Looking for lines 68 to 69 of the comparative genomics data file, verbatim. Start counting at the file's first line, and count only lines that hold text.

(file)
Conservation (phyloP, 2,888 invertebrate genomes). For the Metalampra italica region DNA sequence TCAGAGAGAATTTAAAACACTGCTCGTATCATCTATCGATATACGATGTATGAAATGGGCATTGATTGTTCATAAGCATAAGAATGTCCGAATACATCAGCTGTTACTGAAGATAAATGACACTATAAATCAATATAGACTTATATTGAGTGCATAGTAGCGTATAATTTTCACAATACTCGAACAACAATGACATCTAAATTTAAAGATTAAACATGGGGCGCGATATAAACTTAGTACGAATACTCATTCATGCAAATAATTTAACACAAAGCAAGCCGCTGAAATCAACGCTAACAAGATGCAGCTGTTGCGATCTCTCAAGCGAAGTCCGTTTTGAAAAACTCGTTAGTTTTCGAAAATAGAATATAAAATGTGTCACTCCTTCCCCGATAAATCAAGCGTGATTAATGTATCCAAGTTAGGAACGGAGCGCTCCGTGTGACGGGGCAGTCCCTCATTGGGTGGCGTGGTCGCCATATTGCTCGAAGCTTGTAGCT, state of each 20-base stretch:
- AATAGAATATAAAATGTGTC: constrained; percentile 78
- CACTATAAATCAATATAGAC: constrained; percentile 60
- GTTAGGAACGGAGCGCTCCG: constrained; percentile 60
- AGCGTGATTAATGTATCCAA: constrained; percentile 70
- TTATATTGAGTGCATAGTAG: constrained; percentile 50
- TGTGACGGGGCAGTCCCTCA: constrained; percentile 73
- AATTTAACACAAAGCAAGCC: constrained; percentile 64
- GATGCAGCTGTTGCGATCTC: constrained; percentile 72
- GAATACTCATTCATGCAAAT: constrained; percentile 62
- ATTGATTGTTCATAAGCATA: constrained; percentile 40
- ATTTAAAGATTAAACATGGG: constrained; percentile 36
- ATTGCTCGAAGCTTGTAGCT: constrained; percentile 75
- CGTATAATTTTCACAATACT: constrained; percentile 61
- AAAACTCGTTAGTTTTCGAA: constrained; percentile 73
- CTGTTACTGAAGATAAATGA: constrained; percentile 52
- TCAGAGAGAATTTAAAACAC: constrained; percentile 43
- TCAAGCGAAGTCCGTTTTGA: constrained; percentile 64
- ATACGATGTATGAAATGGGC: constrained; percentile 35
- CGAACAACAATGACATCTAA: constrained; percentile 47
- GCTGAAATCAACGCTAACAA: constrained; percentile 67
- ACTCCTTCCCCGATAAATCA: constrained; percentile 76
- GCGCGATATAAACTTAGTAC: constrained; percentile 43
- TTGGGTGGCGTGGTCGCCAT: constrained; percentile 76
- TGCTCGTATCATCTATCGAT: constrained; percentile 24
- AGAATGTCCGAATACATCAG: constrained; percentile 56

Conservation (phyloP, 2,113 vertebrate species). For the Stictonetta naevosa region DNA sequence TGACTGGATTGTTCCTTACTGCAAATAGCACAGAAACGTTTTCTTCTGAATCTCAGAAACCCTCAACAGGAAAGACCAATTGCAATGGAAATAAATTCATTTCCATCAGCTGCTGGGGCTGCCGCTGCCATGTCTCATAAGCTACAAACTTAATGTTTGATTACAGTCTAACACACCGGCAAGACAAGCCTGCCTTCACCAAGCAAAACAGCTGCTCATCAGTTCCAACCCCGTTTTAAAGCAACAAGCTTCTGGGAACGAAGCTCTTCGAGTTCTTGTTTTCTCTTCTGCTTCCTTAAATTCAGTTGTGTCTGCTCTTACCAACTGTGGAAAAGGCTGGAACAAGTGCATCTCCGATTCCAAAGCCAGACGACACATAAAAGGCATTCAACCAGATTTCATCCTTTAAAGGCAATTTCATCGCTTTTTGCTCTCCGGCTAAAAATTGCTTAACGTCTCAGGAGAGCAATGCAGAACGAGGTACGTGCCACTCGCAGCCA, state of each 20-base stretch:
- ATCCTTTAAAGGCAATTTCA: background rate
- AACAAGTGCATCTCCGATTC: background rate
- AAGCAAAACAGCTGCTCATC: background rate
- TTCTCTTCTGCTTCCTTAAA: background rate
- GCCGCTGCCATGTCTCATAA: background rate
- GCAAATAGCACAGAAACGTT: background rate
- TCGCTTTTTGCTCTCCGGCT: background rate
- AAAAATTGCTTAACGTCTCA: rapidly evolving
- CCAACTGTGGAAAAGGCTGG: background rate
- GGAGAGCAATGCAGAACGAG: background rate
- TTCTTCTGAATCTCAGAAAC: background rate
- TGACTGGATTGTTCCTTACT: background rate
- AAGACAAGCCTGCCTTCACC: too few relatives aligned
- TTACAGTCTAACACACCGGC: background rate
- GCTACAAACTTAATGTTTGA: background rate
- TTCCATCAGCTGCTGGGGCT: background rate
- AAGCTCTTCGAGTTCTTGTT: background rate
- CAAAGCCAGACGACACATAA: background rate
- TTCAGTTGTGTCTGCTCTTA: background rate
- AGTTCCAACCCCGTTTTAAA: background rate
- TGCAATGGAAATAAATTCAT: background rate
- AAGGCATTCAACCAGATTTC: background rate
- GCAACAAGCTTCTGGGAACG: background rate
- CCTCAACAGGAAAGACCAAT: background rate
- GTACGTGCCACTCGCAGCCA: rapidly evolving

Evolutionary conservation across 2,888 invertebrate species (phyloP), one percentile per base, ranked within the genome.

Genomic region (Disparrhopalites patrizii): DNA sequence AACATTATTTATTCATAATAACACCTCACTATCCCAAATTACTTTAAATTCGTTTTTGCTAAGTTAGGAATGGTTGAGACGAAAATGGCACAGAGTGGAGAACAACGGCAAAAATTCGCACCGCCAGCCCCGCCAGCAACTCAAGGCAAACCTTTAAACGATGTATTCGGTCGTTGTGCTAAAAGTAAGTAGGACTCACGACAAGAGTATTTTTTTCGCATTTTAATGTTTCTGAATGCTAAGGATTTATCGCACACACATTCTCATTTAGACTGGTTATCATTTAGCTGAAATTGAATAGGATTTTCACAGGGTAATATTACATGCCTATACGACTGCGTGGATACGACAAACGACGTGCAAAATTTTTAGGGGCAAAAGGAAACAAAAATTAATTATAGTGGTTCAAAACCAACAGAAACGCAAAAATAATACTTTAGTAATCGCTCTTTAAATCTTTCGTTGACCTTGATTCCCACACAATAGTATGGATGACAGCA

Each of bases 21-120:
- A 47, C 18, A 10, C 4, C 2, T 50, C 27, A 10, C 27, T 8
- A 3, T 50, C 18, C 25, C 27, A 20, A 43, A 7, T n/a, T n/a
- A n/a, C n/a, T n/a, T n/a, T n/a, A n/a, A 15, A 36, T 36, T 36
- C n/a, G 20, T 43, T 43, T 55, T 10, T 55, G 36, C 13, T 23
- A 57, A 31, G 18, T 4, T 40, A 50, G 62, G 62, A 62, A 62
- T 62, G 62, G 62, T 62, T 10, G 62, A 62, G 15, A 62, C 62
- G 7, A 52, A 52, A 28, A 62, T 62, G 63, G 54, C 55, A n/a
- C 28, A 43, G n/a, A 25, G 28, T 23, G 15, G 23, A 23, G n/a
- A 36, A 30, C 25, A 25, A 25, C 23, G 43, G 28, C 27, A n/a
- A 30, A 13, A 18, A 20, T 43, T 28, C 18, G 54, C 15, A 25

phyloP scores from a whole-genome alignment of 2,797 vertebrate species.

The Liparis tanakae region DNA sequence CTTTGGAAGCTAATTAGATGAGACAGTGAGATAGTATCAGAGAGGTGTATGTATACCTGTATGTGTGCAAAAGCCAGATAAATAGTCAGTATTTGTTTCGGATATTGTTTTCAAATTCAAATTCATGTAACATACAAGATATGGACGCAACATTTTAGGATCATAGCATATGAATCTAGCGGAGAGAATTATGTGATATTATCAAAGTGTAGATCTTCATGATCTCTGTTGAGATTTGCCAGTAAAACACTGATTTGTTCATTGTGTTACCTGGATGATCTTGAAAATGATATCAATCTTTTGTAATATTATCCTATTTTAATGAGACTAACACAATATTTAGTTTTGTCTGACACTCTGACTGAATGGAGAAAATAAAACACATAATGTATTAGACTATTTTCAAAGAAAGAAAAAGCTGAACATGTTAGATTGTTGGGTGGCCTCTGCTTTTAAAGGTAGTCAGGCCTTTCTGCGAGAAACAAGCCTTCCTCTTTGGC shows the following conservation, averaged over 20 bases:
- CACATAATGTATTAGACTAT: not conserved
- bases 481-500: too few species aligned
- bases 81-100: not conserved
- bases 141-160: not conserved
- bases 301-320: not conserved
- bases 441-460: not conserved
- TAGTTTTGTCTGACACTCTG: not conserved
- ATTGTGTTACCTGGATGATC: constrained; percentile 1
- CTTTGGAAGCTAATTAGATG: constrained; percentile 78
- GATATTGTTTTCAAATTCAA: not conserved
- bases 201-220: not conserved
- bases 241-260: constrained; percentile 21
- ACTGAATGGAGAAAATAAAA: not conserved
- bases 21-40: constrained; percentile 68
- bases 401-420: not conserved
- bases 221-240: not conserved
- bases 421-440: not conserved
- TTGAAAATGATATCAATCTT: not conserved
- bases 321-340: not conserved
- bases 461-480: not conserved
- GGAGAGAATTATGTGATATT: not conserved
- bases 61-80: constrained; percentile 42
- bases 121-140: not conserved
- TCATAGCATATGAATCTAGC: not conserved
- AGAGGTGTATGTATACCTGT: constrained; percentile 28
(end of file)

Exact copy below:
- CACATAATGTATTAGACTAT: not conserved
- bases 481-500: too few species aligned